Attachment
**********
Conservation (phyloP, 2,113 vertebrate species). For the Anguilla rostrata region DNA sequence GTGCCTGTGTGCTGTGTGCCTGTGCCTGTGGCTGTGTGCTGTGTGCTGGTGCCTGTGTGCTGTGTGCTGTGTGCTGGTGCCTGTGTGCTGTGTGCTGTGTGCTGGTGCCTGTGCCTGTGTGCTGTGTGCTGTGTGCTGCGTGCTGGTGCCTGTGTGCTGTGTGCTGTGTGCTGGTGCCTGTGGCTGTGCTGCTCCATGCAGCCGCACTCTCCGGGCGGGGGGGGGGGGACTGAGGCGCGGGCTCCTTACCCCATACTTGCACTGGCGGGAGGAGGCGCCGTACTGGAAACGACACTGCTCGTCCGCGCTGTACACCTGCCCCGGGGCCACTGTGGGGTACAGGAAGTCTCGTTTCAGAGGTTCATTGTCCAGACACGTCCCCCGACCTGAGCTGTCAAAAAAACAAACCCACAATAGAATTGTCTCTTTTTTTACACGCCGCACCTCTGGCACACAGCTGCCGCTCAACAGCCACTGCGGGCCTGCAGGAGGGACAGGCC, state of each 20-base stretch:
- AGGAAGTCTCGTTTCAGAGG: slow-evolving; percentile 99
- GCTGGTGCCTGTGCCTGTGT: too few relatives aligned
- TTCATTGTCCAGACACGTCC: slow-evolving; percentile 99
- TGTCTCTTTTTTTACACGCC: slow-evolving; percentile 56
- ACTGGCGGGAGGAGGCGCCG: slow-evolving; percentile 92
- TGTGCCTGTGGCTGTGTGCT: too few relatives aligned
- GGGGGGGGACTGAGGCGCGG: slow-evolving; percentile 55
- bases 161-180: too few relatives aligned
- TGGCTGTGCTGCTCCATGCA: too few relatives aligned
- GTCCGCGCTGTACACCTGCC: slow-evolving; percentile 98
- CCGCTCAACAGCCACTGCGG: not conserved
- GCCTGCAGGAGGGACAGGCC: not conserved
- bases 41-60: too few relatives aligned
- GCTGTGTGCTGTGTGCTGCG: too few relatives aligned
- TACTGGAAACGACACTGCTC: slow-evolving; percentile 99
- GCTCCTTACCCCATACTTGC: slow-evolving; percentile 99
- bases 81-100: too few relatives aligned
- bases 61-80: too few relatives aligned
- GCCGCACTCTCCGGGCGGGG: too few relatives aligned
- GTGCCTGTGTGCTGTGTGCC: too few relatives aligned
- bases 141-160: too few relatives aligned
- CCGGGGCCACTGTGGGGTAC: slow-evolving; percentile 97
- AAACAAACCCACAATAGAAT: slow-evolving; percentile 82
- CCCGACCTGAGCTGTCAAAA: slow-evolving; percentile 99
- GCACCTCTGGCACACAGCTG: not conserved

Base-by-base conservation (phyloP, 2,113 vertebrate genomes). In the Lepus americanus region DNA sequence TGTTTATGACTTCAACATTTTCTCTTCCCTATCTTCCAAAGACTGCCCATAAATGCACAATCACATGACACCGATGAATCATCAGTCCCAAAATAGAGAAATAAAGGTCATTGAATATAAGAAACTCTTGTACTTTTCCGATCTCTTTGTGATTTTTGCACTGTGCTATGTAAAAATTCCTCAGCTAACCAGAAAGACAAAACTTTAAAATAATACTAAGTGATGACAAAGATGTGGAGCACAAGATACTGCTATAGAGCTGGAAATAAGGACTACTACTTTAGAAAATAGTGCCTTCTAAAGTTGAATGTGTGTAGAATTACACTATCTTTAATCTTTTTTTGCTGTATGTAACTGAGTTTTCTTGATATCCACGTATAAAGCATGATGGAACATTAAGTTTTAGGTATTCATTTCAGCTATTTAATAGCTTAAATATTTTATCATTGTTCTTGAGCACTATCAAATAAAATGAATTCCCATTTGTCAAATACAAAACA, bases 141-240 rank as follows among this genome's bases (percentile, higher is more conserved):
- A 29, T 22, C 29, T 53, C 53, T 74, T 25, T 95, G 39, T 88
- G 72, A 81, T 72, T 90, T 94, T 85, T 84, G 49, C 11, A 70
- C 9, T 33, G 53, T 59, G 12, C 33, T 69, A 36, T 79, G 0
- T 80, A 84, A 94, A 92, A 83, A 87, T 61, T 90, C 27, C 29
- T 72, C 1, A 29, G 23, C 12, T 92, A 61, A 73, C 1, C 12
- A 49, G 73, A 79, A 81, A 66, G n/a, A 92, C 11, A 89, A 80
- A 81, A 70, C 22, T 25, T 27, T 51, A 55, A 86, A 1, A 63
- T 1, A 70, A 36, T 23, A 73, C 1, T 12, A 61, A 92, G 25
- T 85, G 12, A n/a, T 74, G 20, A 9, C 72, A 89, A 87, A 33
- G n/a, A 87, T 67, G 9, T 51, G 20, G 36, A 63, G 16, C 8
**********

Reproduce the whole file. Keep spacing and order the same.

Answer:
Conservation (phyloP, 2,113 vertebrate species). For the Anguilla rostrata region DNA sequence GTGCCTGTGTGCTGTGTGCCTGTGCCTGTGGCTGTGTGCTGTGTGCTGGTGCCTGTGTGCTGTGTGCTGTGTGCTGGTGCCTGTGTGCTGTGTGCTGTGTGCTGGTGCCTGTGCCTGTGTGCTGTGTGCTGTGTGCTGCGTGCTGGTGCCTGTGTGCTGTGTGCTGTGTGCTGGTGCCTGTGGCTGTGCTGCTCCATGCAGCCGCACTCTCCGGGCGGGGGGGGGGGGACTGAGGCGCGGGCTCCTTACCCCATACTTGCACTGGCGGGAGGAGGCGCCGTACTGGAAACGACACTGCTCGTCCGCGCTGTACACCTGCCCCGGGGCCACTGTGGGGTACAGGAAGTCTCGTTTCAGAGGTTCATTGTCCAGACACGTCCCCCGACCTGAGCTGTCAAAAAAACAAACCCACAATAGAATTGTCTCTTTTTTTACACGCCGCACCTCTGGCACACAGCTGCCGCTCAACAGCCACTGCGGGCCTGCAGGAGGGACAGGCC, state of each 20-base stretch:
- AGGAAGTCTCGTTTCAGAGG: slow-evolving; percentile 99
- GCTGGTGCCTGTGCCTGTGT: too few relatives aligned
- TTCATTGTCCAGACACGTCC: slow-evolving; percentile 99
- TGTCTCTTTTTTTACACGCC: slow-evolving; percentile 56
- ACTGGCGGGAGGAGGCGCCG: slow-evolving; percentile 92
- TGTGCCTGTGGCTGTGTGCT: too few relatives aligned
- GGGGGGGGACTGAGGCGCGG: slow-evolving; percentile 55
- bases 161-180: too few relatives aligned
- TGGCTGTGCTGCTCCATGCA: too few relatives aligned
- GTCCGCGCTGTACACCTGCC: slow-evolving; percentile 98
- CCGCTCAACAGCCACTGCGG: not conserved
- GCCTGCAGGAGGGACAGGCC: not conserved
- bases 41-60: too few relatives aligned
- GCTGTGTGCTGTGTGCTGCG: too few relatives aligned
- TACTGGAAACGACACTGCTC: slow-evolving; percentile 99
- GCTCCTTACCCCATACTTGC: slow-evolving; percentile 99
- bases 81-100: too few relatives aligned
- bases 61-80: too few relatives aligned
- GCCGCACTCTCCGGGCGGGG: too few relatives aligned
- GTGCCTGTGTGCTGTGTGCC: too few relatives aligned
- bases 141-160: too few relatives aligned
- CCGGGGCCACTGTGGGGTAC: slow-evolving; percentile 97
- AAACAAACCCACAATAGAAT: slow-evolving; percentile 82
- CCCGACCTGAGCTGTCAAAA: slow-evolving; percentile 99
- GCACCTCTGGCACACAGCTG: not conserved

Base-by-base conservation (phyloP, 2,113 vertebrate genomes). In the Lepus americanus region DNA sequence TGTTTATGACTTCAACATTTTCTCTTCCCTATCTTCCAAAGACTGCCCATAAATGCACAATCACATGACACCGATGAATCATCAGTCCCAAAATAGAGAAATAAAGGTCATTGAATATAAGAAACTCTTGTACTTTTCCGATCTCTTTGTGATTTTTGCACTGTGCTATGTAAAAATTCCTCAGCTAACCAGAAAGACAAAACTTTAAAATAATACTAAGTGATGACAAAGATGTGGAGCACAAGATACTGCTATAGAGCTGGAAATAAGGACTACTACTTTAGAAAATAGTGCCTTCTAAAGTTGAATGTGTGTAGAATTACACTATCTTTAATCTTTTTTTGCTGTATGTAACTGAGTTTTCTTGATATCCACGTATAAAGCATGATGGAACATTAAGTTTTAGGTATTCATTTCAGCTATTTAATAGCTTAAATATTTTATCATTGTTCTTGAGCACTATCAAATAAAATGAATTCCCATTTGTCAAATACAAAACA, bases 141-240 rank as follows among this genome's bases (percentile, higher is more conserved):
- A 29, T 22, C 29, T 53, C 53, T 74, T 25, T 95, G 39, T 88
- G 72, A 81, T 72, T 90, T 94, T 85, T 84, G 49, C 11, A 70
- C 9, T 33, G 53, T 59, G 12, C 33, T 69, A 36, T 79, G 0
- T 80, A 84, A 94, A 92, A 83, A 87, T 61, T 90, C 27, C 29
- T 72, C 1, A 29, G 23, C 12, T 92, A 61, A 73, C 1, C 12
- A 49, G 73, A 79, A 81, A 66, G n/a, A 92, C 11, A 89, A 80
- A 81, A 70, C 22, T 25, T 27, T 51, A 55, A 86, A 1, A 63
- T 1, A 70, A 36, T 23, A 73, C 1, T 12, A 61, A 92, G 25
- T 85, G 12, A n/a, T 74, G 20, A 9, C 72, A 89, A 87, A 33
- G n/a, A 87, T 67, G 9, T 51, G 20, G 36, A 63, G 16, C 8